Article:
As a child, 42 used to be my favorite number. After seeing the movie “42” about baseball’s Jackie Robinson, now I know why.
As a teenager I watched the "Huntley Brinkley Report." Being a nerd before there was such a word, I first heard about the Beatles not on "American Bandstand" from Dick Clark, but from Chet and David. It was also in the ’60s on NBC in black and white that I experienced the hatred of the blacks and the whites.
There in my own home I could suffer the police dog bites, feel the pressure of the fire hoses and the beating of the nightsticks inflicted on those protesting America’s bigotry.
It was in real color in 1964 that my family traveled from Arizona to the New York World’s Fair. Somewhere in the South, somewhere along the road around the back of a gas station, I saw the three restrooms and the two drinking fountains: Men, Women and Colored.
That is why there is both a disbelief and belief when those images of racial bigotry are projected today onto the giant screen. How could we as a nation be so cruel? I know we were. There will be those who will take umbrage with the implication that they were intolerant, insensitive or worse, un-Christian, just because they lived through that era.
Their limited protests are answered by a saying my mother posted on the family message board, the refrigerator. “Evil will prevail when good people do nothing.” A lot of good people did nothing.
That is why the story of Jackie Robinson is so powerful. He was the first African-American to play in the major leagues of our national pastime, baseball. His story is of unrestrained courage and incredible self-discipline. He was boycotted and ostracized by teammates, booed by so-called fans, and taunted by opposing managers. He was the physical target of fastballs, spikes and bean balls.
Through it all, Dodger No. 42 prevailed. He was not alone. It was the general manager and president of the Brooklyn Dodgers, Branch Rickey, stellarly portrayed by Harrison Ford, who led the way.
In a copyrighted article in the Boston Globe co-authored by Jackie’s widow, Rachael, and then-senator and now Secretary of State John Kerry, they quote Dodgers president Rickey, “(Robinson) was the target of racial epithets and flying cleats, of hate letters and death threats, of pitchers throwing at his head and legs, and catchers spitting on his shoes."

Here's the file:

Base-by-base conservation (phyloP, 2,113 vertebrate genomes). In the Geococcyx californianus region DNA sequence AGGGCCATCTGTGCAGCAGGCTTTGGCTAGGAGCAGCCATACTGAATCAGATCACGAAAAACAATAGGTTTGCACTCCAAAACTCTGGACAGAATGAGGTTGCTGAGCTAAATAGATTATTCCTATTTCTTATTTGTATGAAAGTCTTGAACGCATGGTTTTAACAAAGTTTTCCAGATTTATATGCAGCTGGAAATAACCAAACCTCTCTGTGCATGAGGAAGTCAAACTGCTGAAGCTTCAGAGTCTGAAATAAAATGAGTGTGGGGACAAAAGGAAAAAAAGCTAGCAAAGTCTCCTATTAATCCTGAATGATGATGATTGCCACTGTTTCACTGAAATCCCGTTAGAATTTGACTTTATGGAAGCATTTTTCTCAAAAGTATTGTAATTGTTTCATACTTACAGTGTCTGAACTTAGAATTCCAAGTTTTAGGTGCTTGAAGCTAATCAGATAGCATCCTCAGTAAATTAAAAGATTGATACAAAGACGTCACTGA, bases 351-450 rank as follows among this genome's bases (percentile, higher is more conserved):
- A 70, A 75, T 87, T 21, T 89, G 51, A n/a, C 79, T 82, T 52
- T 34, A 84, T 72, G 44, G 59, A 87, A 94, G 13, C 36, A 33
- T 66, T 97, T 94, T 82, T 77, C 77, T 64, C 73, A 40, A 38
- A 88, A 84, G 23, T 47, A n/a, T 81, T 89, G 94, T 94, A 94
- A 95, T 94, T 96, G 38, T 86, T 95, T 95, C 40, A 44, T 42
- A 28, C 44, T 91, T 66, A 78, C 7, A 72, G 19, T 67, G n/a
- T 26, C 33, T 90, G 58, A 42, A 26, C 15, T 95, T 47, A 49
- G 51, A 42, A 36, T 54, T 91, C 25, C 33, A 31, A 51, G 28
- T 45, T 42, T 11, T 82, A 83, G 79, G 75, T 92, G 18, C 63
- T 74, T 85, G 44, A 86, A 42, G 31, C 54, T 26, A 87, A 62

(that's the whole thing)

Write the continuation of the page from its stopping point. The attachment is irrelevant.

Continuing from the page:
Mr. Rickey was a man of piety. His religious upbringing directed the rest of his life. He attended Ohio Wesleyan University, succeeding in sports. He was recruited by the Cincinnati Reds but was released when he refused to play on Sunday.
He went on to become the president and general manager of the St. Louis Cardinals. Rickey was instrumental in initiating the farm teams of minor league baseball to prepare young talent for the Big Show.1 comment on this story
It was when he left Missouri for Brooklyn that he made baseball and American history. His selection of Robinson as his man was not accidental. It was based on his athletic talent but more on personality of strength. Could Robinson turn the other cheek? Could 42 display Christ-like calm amongst the Pharisees and Sadducees of the sports world? Could he stand the Romanesque punishment silently nobly?
Rickey’s confidence in Robinson and in his cause was summed up in the movie: “He’s a Methodist. I’m a Methodist. God’s a Methodist.”
For the rest of us, watching "42" can make us feel he might have been right. There are still so many other practices of ignorance, selfishness, weakness and just plain meanness that we have other opportunities to make things better.
There is still time for good people to do something even if we are not Methodists and our number is not 42.
Joseph Cramer, M.D., is a practicing physician for 30 years, and an associate professor of pediatrics at the University of Utah. He works as a hospitalist at Primary Children's Medical Center. He can be reached at email@example.com.